LOGIC focuses on out-of-town employees
Promoting Putnam County is a must, but how to go about doing it is the dilemma.
Those were the sentiments expressed Monday morning during the LOGIC meeting, which brought together municipal, county, school, health and other officials from different areas of the county.
Continuing its aspiration to create and enact a marketing plan to attract visitors and potential residents to the county, LOGIC communication sub-group members focused on ways to keep existing and potential residents in the county.
Communication sub-group member and Property Appraiser Tim Parker said bringing jobs to the county is a goal but not the biggest goal. The largest obstacle is getting people who work in the county to also live in the county, he said.
“If you bring in jobs, what’s the guarantee that those people will want to stay in Putnam County?” Parker asked.
Parker said he spoke with several of the county’s largest employers and discovered about 520 people who work in the county commute from other counties.
He didn’t get the out-of-county numbers from Georgia-Pacific, he said, but with GP and other Putnam businesses, there are probably 1,000 people living in other counties who work in Putnam.
County Commission Vice Chairman Walton Pellicer said Putnam companies years ago had policies in place that said employees must live in the county.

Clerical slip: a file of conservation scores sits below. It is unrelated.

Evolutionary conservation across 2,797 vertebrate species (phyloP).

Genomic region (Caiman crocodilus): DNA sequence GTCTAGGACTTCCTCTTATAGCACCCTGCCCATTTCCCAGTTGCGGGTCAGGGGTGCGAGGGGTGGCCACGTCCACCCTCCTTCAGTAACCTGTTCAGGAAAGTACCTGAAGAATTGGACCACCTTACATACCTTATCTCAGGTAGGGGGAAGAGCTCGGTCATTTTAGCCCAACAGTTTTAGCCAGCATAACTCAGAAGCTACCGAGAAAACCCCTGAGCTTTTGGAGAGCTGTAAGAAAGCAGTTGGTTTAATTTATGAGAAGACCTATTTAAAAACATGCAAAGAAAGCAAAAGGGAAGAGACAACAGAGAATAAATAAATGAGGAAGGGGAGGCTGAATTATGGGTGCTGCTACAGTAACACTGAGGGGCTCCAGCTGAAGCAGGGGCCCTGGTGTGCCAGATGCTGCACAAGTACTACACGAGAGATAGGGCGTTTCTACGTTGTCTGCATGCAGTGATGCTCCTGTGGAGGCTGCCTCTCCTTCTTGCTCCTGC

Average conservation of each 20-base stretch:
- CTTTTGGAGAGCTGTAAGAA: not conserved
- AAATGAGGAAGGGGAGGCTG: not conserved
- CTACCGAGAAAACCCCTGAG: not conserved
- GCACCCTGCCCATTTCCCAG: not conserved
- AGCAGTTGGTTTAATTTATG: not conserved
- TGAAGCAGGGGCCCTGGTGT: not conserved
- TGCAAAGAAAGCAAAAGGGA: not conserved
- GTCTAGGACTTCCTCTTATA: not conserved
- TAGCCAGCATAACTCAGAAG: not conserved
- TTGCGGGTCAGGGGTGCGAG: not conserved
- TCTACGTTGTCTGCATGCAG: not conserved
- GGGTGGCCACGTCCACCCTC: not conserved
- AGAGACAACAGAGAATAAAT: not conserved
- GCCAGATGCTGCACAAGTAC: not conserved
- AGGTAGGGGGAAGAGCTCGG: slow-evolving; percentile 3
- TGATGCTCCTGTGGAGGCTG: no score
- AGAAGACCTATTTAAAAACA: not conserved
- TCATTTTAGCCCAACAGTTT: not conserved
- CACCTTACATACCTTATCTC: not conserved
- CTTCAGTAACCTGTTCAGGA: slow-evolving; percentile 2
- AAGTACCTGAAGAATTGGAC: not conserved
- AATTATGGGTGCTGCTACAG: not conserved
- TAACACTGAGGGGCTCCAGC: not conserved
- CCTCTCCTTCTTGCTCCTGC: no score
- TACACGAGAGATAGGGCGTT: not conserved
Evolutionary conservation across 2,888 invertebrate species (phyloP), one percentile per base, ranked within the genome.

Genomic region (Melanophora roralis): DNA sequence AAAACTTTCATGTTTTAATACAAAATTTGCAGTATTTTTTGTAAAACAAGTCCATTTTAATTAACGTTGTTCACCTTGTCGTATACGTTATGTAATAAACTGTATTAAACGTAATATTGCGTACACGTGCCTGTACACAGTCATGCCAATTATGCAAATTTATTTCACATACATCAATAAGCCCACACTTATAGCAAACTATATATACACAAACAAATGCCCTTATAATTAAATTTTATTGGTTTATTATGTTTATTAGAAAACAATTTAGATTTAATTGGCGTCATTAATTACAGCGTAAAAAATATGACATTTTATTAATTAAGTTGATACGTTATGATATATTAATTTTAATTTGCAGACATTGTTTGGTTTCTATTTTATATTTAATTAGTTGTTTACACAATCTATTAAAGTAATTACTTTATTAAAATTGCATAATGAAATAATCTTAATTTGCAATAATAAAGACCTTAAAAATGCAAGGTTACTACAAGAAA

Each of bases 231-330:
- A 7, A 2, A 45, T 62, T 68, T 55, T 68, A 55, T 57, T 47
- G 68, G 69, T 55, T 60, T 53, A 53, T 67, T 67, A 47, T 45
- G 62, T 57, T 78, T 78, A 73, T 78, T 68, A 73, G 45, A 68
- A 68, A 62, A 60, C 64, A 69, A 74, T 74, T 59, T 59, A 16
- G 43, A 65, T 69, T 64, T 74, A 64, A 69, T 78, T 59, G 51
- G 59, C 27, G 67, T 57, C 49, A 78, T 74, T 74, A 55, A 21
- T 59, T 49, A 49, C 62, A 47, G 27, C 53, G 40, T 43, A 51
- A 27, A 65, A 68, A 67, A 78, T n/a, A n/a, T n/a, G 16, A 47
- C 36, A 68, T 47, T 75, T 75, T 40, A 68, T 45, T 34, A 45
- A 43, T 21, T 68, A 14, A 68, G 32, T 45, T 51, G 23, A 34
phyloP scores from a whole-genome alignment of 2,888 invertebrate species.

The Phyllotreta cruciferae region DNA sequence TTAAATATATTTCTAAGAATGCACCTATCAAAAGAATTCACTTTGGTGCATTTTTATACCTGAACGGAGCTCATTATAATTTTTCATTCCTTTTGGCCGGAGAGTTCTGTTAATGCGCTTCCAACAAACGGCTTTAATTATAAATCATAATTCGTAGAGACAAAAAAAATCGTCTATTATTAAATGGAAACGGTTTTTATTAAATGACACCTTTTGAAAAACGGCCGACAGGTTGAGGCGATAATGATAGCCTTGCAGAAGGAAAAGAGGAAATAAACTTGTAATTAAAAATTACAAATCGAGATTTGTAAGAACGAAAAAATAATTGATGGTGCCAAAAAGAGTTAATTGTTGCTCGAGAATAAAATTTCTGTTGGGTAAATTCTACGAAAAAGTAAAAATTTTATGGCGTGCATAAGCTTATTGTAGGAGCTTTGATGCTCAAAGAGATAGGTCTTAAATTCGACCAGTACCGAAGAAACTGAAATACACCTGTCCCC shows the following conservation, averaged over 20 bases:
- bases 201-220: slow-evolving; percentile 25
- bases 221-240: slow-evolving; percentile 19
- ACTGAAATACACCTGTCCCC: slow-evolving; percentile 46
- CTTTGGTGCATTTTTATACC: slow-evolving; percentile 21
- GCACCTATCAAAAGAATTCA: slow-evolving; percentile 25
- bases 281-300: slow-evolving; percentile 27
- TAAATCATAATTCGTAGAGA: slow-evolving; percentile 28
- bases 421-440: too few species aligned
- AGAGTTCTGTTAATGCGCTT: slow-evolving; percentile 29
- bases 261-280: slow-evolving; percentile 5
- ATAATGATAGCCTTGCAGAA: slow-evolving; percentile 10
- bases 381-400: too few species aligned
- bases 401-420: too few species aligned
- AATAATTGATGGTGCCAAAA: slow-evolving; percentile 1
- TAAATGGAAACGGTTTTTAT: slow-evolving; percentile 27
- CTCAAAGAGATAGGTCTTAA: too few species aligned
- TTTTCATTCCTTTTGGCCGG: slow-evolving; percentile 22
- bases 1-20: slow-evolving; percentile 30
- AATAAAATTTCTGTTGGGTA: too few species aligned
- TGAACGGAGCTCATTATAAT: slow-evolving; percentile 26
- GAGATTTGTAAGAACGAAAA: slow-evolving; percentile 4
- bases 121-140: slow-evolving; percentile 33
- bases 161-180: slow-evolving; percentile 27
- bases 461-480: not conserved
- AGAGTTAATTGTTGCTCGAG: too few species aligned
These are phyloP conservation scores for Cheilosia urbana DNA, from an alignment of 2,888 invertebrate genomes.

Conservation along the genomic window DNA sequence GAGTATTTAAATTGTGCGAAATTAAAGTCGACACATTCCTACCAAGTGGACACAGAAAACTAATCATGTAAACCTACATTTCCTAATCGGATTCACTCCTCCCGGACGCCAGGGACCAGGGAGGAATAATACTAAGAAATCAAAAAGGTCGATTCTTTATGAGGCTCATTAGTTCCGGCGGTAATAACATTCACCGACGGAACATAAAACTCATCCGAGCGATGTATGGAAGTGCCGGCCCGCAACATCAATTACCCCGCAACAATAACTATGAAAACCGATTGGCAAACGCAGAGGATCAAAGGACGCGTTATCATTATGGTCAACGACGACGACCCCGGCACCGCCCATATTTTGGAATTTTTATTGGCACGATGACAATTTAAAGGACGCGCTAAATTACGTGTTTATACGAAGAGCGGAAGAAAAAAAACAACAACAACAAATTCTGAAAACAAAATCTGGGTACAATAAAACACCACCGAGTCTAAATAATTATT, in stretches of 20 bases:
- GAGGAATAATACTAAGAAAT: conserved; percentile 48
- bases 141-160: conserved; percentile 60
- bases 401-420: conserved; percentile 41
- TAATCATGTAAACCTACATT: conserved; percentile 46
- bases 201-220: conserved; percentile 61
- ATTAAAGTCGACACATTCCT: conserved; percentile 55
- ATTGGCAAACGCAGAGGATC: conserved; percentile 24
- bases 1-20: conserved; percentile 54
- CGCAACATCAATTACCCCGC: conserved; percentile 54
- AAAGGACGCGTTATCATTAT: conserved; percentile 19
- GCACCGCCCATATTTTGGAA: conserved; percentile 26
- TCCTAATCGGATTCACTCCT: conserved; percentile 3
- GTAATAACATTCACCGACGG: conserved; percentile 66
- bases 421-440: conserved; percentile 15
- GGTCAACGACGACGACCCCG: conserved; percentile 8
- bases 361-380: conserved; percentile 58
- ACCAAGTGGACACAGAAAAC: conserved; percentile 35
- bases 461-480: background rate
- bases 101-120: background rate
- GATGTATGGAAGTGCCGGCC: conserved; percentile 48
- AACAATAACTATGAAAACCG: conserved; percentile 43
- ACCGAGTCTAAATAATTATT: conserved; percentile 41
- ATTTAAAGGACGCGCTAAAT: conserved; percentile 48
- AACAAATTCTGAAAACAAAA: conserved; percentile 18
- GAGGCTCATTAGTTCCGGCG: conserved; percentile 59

That same standard should be revisited to help keep money coming going back into the county, he said.
“What can we do to make these people live here and eat out of the trough that they are fed out of?” he asked.
Numerous LOGIC members Monday said the county has lots of infrastructure and natural resources to offer residents and visitors, but a boost in the county’s image wouldn’t hurt, either.
Parker invited Paul Mack, the store manager of Ace Hardware in East Palatka, to the meeting, and he said another area local officials should look into strengthening is recreational activities for local residents and visitors, especially children.
“I’m very interested in progression and moving things forward,” Mack said. “We have a great resource in Putnam County. Everybody in here loves the river, I think. But we don’t know what’s here to attract people – to bring them in.
“We need more stuff for them to do. We have hunting and fishing, and that’s good. But we don’t have a lot of outdoor recreation. And we don’t have a lot of indoor recreation.”
Other LOGIC members said attracting people to the county for jobs and to live is one thing, but keeping them here is an entirely different beast.
Some members cited lack of housing in desirable areas, while others echoed Mack’s statements about the lack of recreational activities.
And when attracting people to the county, LOGIC members asked, should they aim their marketing to working-class people with families or retirees who are looking for smaller dwellings.
Any marketing choices made, School Superintendent Phyllis Criswell said, should lead to the county retaining employees and building upon its education base, which would, in turn, help draw in even more residents and visitors.
“I want to bring as many educated people to Putnam County as we can,” she said. “Certainly, if we get them here, we want to keep them here.
“We’ve got to add to our educated base. We probably need to survey (Putnam workers who don’t live in the county) to ask them why they don’t live here.”